“So, we had 1% of our our Medicare payments held back last year and we’ll get back 1.3% of our Medicare payments, so we are the top hospital in the state as far as our performance in those quality measures,” Davis said.

These federal health care reforms are coming as CPH is expanding both its service areas and footprint. A new radiation oncology unit is set to open in 2014 and another construction project, a new $37.5 million medical office building is also in the works.

“We’ll be able to expand our spine center, provide more rehab and physical therapy services and add a lot of administrative space,” Davis said, adding the laundry facilities and administrative offices are severely dated. “Administration is in kind of a bad spot, so we’re going to have some space in the basement to go when the new office is finished,” he said.

The first public hearing for the Borough ordinance that would appropriate $3.3 million for design services on the project is scheduled for February 5th. If the Borough Assembly gives its approval, construction is anticipated to be done in 2015.

-Shaylon Cochran/KDLL-


T-200 Back On Track For 2013

Just two weeks remain until the start of this year’s Tustemena 200 and the field of forty mushing teams is nearly set. After a few off years, the Iditarod and Yukon Quest qualifying race is back on track with some new sponsors and a bigger purse.

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Last year we saw a stripped down version of the Tustemena 200. With a purse of just $10,000 and no Tustemena 100, the event’s future looked bleak. But for the 29th annual running, things are looking a bit brighter. The T-100 is back after a year off to save some overhead costs in 2012 and thanks to corporate sponsorship from Apache and others, the purse size is back to $25,000, paying out to the top ten finishers with Tesoro sponsoring gifts for the remaining competitors who finish in the top half. Those commitments, plus the help of residents along the trail, have helped fill out this year’s lineup of forty racers, which, as of Thursday had just one open spot left.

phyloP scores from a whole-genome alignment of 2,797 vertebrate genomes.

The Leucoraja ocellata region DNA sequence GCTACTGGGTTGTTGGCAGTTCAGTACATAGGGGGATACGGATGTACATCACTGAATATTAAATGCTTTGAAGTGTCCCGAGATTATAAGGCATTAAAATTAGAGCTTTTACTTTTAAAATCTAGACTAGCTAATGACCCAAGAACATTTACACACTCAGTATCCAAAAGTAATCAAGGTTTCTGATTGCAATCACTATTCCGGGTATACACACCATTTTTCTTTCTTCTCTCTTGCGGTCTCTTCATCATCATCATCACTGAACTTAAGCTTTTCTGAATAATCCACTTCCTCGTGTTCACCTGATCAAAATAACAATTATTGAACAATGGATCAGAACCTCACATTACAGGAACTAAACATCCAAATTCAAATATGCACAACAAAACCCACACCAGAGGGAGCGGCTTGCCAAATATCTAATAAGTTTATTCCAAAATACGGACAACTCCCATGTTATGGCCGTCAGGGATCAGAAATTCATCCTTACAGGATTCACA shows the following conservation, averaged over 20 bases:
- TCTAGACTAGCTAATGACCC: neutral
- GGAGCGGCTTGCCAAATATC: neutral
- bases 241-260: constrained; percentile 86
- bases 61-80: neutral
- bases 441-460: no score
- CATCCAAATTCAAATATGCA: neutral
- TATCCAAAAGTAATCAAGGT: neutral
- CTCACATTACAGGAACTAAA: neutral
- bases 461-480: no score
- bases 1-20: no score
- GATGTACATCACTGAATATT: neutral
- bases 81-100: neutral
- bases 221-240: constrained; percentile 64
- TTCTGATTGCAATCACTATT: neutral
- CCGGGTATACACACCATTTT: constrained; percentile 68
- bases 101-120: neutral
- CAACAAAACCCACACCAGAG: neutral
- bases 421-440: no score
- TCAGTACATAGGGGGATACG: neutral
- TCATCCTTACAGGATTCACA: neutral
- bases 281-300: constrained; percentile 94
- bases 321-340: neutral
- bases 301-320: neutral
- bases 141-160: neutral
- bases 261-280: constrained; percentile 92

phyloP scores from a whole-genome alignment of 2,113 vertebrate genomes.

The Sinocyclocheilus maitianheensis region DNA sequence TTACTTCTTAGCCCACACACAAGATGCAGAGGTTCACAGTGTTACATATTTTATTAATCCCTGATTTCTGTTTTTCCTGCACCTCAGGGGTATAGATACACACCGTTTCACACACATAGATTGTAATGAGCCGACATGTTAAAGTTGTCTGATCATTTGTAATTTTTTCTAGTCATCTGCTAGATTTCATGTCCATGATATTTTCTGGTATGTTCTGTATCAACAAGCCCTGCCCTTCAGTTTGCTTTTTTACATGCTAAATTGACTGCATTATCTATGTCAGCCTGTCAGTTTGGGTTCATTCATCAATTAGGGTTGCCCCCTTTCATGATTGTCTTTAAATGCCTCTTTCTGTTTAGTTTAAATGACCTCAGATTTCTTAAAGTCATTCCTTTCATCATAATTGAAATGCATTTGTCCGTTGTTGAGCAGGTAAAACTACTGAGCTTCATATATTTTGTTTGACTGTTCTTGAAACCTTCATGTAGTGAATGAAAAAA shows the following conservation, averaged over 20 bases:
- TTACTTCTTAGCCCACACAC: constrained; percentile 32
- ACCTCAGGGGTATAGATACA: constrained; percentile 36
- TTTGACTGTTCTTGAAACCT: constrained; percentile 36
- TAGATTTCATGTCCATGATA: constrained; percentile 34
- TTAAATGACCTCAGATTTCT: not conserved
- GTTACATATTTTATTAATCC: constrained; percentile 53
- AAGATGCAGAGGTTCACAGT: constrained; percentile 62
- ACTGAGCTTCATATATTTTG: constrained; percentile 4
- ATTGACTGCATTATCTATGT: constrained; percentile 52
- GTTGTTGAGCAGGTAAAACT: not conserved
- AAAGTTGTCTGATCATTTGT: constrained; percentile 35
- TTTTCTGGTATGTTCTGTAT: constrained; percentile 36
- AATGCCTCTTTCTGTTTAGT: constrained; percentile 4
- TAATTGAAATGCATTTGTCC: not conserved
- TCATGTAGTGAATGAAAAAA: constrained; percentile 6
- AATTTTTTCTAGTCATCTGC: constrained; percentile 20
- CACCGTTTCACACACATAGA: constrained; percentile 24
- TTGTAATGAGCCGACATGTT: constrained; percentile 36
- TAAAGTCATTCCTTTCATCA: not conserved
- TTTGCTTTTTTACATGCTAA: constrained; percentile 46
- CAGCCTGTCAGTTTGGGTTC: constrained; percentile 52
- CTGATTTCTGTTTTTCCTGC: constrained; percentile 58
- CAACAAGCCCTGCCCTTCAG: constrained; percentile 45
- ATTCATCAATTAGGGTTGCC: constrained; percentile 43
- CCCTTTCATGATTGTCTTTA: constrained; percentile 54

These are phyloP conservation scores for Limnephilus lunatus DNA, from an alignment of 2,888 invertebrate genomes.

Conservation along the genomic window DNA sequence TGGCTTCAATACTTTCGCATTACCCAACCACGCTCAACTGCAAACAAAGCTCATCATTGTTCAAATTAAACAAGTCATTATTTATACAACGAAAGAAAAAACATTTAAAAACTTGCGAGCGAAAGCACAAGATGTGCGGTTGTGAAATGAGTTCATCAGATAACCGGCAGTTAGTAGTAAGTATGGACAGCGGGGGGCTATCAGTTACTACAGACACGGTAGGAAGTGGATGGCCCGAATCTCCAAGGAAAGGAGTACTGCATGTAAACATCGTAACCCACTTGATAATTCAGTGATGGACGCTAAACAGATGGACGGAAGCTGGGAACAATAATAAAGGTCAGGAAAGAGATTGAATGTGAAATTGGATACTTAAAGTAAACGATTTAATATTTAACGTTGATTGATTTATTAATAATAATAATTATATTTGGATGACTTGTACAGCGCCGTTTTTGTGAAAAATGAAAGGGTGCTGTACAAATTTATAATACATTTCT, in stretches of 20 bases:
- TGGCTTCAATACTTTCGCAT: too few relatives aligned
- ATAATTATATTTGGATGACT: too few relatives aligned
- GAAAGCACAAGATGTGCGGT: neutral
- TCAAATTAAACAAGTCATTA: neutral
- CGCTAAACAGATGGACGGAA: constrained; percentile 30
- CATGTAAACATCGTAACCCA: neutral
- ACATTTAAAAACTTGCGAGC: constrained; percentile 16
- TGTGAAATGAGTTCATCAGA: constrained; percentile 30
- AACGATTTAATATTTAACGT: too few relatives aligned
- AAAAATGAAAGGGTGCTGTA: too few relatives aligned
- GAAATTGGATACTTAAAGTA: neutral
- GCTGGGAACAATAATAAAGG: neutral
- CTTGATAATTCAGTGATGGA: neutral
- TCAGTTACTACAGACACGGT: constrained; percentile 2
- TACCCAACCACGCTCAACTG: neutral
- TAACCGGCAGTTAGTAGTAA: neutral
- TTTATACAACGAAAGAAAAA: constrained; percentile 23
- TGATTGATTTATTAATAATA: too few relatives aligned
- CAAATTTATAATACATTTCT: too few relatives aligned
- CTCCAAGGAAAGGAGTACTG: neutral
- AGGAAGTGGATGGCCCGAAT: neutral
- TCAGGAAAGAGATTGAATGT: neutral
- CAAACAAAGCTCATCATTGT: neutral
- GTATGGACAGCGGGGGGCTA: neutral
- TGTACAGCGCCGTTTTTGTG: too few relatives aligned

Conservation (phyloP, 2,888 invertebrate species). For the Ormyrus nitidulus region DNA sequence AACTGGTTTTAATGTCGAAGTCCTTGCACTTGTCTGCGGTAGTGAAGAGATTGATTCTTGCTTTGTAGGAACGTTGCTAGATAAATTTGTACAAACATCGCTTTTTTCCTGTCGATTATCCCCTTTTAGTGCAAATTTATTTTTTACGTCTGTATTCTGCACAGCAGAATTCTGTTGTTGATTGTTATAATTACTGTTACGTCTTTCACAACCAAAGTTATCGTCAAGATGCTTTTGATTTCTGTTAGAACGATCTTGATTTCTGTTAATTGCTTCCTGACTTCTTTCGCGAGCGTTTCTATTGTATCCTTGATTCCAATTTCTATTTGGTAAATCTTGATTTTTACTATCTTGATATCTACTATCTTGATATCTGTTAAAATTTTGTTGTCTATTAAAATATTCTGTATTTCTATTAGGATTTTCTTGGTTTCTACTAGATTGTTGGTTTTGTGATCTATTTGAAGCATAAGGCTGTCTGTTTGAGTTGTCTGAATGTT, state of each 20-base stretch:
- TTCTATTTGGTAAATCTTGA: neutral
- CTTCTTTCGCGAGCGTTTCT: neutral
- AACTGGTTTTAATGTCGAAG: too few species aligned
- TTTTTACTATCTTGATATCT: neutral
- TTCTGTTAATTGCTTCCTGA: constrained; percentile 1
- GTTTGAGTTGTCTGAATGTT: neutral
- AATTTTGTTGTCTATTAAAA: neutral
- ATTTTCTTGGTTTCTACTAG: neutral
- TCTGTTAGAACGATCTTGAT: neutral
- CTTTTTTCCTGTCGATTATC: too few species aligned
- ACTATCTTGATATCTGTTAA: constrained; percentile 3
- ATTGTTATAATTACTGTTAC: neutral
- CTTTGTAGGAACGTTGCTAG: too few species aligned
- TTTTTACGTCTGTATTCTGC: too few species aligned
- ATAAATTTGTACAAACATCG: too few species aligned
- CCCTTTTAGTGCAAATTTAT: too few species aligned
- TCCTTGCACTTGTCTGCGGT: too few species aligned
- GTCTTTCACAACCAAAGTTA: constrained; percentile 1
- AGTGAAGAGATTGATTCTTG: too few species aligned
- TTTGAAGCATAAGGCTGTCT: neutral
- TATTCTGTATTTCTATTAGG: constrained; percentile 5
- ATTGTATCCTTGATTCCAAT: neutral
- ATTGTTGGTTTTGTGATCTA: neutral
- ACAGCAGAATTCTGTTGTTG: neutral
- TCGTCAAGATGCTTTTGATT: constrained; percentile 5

“We had some good financial support from a lot of our sponsors this year, so that really brought us back to where we’ve been in the past,” said Tami Murray, Race Director for the T-200.

“And I’ve gotten a lot of support from a lot of the locals; from Soldotna down to Clam Gulch who are going to house some of the musher who are coming into town, so that helps with them expense-wise to make the trip down here,” she said.

With the financial side of things secured, weather was the only wildcard for 2013. Despite several rounds of snow, rain, melt, rain, freezing and on and on, Murray says the build teams she relies on to construct the trail to Homer have been able to get a suitable track laid in.

“It’s going to be a fast trail this year with all the melt and the freeze which has really firmed up the track, but…our trail guys, Kevin (Fulton) and Tinker (Gary Anders) are out there daily,” Murray said adding that cancellations for other races around the state have helped out this year.